W/D hookups, Pets OK



913-417-7200, 785-841-4935

Aluminated Sign: 8ft. x4ft. Complete with stand and Bo-Ridge Apartments letters. $250. 785-832-8097. 2BR apartment available in well maintained, quiet, Apartments & Townhomes modern building. No pets. Music-Stereo ½ OFF Deposit 1 year lease. $625/month. 913-233-9520, 913-721-2125 Headphones: Sennheiser Call for HD280 Pro Headphones. SPECIAL OFFERS 2 & 3BR Townhomes - with Never used. Only $60 or garage on quiet cul-de-sac. best offer. Call 785 Available Now No pets. $700 - $800/month. 840-0282 2, 3 & 4BRs 785-542-3240, 785-865-8951 Scanner: RIDGID Job Site up to 1,500 sq. ft. Radio/Race Scanner. Cordfrom $540 - $920/month Office Space less or Corded. Newer model with ipod dock. OPEN HOUSE 1311 Wakarusa - office Used one time. $75. Cash. 11AM - 5PM space available. 200 sq. ft. 785 979 2312. Mon.- Fri. - 6,000 sq. ft. For details call 785-842-7644 VALENTINE’S PIANO 785-841-8400 SAVINGS! Office avail. - 144 sq. ft. Treat your Valentine to a Common kitchenette, waitpiano this year! Grands, ing rm., bathrms. Very nice. 2 & 3BRs for $550 - $1,050/ verticals and digitals mo. Leasing for late spring Accessible. $350/mo. - inspecially priced! Visit us - August. Call 785-832-8728 cludes utils., common area at or maintenance. 785-842-7337 in Manhattan at 241 Johnson Rd. Office Space Available Mid-America Piano, at 5040 Bob Billings Pkwy. 1-800-950-3774 785-841-4785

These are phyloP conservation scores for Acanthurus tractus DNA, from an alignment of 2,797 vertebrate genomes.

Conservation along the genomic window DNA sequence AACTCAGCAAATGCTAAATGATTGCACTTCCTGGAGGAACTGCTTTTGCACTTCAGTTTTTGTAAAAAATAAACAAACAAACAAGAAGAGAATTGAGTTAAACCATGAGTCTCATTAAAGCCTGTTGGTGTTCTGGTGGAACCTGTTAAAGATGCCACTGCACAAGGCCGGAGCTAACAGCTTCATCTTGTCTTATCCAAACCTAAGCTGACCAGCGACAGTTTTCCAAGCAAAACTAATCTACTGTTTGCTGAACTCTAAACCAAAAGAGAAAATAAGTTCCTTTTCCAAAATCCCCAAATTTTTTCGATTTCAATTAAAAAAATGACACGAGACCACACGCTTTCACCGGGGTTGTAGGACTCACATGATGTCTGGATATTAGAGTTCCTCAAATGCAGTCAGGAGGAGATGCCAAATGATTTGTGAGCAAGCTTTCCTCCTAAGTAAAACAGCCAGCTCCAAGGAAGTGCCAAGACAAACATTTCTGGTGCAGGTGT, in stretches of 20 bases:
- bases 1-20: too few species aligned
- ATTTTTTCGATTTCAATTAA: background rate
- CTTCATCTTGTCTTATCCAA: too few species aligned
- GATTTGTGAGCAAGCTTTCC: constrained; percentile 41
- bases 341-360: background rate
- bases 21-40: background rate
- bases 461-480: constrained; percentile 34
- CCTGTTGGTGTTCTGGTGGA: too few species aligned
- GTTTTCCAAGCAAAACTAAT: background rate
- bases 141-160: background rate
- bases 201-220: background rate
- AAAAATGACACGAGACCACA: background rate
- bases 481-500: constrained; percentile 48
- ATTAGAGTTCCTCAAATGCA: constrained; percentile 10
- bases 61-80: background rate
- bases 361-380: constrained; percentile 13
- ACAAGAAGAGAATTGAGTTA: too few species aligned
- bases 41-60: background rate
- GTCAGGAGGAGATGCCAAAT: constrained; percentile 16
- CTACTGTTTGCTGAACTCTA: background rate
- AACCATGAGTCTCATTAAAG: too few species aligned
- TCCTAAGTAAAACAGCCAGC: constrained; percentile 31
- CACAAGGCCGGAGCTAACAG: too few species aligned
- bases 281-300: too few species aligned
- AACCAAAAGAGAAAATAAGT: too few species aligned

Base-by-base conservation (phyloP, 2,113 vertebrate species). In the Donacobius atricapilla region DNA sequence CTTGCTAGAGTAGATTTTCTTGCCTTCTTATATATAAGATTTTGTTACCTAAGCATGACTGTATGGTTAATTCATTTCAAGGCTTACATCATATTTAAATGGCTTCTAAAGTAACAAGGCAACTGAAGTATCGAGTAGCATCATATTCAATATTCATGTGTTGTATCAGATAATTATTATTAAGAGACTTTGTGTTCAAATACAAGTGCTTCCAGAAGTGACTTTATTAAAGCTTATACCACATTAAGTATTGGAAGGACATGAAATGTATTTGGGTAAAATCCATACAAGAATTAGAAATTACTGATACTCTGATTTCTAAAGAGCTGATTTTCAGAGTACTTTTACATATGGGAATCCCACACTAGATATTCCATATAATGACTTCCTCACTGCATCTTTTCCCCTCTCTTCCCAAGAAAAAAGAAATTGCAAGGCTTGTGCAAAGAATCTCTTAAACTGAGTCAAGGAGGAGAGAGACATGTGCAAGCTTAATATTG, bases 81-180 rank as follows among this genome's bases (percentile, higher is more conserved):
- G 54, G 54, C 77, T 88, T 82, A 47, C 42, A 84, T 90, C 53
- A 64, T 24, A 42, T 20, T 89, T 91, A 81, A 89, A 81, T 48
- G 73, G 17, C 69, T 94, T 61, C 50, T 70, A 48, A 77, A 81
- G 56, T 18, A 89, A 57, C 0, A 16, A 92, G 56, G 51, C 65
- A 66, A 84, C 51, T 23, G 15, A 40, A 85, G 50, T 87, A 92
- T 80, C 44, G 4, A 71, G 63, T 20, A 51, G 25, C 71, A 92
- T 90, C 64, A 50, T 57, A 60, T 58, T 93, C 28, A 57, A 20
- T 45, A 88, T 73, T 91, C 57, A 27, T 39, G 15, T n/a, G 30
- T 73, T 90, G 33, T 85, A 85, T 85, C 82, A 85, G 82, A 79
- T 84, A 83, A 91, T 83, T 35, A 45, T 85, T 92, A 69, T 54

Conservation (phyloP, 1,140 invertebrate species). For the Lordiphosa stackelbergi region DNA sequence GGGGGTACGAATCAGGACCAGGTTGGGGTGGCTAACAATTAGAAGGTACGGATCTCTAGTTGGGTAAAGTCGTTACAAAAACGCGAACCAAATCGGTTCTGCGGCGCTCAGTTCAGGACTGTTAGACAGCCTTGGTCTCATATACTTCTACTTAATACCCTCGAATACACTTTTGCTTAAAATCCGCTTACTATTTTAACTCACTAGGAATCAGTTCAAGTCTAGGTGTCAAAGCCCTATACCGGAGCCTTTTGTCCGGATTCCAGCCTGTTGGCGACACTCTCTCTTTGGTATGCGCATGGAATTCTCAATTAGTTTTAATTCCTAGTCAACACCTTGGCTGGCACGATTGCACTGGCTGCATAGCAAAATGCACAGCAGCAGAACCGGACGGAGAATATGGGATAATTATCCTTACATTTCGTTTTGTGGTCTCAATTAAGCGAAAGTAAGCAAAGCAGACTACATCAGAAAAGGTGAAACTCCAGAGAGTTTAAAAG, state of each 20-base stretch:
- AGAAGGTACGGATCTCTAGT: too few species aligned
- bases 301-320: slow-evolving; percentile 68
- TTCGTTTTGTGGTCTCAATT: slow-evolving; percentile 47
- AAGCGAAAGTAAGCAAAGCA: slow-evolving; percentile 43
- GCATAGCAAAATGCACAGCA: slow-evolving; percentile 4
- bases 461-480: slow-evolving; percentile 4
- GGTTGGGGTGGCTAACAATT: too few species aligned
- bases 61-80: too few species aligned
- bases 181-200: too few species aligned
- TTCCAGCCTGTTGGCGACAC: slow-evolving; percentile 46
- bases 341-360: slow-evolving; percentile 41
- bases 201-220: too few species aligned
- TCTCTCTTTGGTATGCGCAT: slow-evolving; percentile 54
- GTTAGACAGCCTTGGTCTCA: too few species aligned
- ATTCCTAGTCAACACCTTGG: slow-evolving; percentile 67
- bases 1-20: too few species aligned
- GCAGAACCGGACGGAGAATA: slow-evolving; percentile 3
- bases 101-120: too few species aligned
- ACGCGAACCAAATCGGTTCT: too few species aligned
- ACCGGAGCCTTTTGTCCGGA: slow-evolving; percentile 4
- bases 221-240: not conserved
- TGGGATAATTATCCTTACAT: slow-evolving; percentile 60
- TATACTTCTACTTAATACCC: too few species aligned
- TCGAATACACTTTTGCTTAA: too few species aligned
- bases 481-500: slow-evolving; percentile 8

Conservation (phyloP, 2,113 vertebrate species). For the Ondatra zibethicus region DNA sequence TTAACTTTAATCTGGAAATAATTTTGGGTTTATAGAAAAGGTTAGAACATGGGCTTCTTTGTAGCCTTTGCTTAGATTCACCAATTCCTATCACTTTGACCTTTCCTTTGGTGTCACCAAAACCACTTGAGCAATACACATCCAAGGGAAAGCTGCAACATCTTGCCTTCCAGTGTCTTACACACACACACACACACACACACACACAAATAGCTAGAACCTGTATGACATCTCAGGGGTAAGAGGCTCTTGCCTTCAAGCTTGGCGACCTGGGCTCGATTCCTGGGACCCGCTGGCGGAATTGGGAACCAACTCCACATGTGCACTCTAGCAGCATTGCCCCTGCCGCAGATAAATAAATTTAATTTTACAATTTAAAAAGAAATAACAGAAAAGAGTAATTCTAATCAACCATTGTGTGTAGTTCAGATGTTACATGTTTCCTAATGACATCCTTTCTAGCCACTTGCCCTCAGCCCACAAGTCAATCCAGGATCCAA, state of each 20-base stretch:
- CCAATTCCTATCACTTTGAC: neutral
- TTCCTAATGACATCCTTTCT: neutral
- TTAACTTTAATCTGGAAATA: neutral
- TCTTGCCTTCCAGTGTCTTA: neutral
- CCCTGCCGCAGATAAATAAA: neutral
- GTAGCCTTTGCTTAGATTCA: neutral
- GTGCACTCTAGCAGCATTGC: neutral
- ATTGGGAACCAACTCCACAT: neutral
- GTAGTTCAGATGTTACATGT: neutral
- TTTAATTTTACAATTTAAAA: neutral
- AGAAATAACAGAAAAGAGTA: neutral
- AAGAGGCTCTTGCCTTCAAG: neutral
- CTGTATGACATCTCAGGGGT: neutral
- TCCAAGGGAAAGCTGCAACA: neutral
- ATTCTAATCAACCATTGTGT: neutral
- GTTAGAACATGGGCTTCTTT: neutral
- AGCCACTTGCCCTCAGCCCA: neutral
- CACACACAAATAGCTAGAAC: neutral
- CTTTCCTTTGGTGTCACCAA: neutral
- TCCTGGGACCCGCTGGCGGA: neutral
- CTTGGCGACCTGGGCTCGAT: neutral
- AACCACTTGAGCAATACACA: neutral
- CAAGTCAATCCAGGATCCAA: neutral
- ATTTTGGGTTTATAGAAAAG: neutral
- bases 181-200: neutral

LUXURIOUS TOWNHOMES * 2 BR, 1,300 sq. ft. * 3 BR, 1,700 sq. ft. Kitchen Appls., W/D 2-Car Garage * Small Pets Accepted Showings By Appointment

www.mallardproperties Call 785-842-1524